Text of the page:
If a handful of U.S. senators succeed in their efforts to block ratification of the New START treaty this year, it could fray hard-earned Russian support for tough sanctions on Iran and disrupt important strategic initiatives more generally.
While the lame duck U.S. Senate was dithering and dissembling last week over ratifying a new nuclear arms control treaty with Russia, Kazakhstan took a giant step towards preventing nuclear terrorism and making the world safer.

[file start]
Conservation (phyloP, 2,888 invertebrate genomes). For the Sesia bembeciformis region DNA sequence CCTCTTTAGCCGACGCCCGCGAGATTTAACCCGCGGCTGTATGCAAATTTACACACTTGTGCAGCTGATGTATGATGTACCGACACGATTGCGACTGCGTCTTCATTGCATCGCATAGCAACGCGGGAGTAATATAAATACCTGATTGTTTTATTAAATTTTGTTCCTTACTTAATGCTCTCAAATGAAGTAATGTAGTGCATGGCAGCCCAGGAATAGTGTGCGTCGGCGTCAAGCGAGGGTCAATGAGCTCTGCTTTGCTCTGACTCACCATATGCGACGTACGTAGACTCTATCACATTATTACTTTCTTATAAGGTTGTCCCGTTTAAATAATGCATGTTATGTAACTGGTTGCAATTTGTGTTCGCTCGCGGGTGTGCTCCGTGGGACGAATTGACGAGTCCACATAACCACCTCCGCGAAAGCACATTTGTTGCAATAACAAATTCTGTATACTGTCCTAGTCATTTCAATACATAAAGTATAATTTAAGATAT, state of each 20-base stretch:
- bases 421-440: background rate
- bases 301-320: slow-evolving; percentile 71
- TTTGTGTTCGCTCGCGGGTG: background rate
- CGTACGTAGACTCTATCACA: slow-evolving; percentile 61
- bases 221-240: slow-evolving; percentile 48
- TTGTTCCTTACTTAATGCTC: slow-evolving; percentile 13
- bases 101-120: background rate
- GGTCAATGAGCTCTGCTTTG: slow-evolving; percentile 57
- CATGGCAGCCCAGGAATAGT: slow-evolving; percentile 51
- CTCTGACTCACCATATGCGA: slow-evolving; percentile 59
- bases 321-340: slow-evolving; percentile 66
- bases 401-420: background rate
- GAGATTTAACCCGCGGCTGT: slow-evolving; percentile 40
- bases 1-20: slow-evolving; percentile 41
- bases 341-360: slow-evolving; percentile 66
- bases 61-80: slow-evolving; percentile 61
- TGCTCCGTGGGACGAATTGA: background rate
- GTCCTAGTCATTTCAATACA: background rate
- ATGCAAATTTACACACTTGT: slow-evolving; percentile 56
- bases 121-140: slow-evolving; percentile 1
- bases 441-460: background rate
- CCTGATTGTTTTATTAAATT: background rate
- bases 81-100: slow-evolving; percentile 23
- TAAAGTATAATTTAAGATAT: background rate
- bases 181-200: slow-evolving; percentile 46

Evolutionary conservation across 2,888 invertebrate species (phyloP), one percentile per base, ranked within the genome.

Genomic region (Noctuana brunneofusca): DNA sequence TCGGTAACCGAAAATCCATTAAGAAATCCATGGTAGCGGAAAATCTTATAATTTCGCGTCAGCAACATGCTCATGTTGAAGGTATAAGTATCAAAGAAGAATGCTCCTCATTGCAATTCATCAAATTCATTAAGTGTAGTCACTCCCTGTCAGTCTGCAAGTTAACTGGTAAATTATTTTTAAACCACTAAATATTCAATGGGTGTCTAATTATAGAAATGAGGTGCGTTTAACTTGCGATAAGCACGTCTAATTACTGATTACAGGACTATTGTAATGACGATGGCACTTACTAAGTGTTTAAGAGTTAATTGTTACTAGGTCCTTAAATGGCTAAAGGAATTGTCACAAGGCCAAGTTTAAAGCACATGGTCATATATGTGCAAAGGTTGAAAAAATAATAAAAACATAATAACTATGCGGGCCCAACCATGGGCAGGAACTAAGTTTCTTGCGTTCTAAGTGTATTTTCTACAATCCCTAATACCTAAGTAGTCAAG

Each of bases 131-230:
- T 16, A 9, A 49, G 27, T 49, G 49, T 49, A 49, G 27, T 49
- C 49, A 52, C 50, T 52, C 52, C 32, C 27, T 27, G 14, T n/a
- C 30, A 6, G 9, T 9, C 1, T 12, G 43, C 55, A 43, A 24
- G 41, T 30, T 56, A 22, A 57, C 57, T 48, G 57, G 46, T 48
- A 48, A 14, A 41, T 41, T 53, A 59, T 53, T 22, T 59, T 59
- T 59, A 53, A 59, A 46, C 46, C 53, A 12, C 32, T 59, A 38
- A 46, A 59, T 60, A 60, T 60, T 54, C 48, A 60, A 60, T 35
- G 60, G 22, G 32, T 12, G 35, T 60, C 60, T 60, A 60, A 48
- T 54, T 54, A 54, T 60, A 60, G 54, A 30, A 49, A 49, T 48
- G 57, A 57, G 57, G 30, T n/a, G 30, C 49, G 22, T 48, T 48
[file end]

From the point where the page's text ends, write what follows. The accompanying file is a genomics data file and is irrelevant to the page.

Whether nuclear weapons are to be dramatically reduced to more manageable levels or eliminated altogether, the New START agreement is a crucial building block. It deserves bipartisan support in the Senate.
By any measure, the new START agreement is a good treaty that should be promptly ratified. So it's disheartening to hear some in the Senate suggest they may hold it hostage to additional, unnecessary conditions.
As President Obama heads to Russia, stove-piping is blocking what could be a major multifaceted deal. The main negotiations in preparation for the president's visit are taking place in tightly controlled compartments.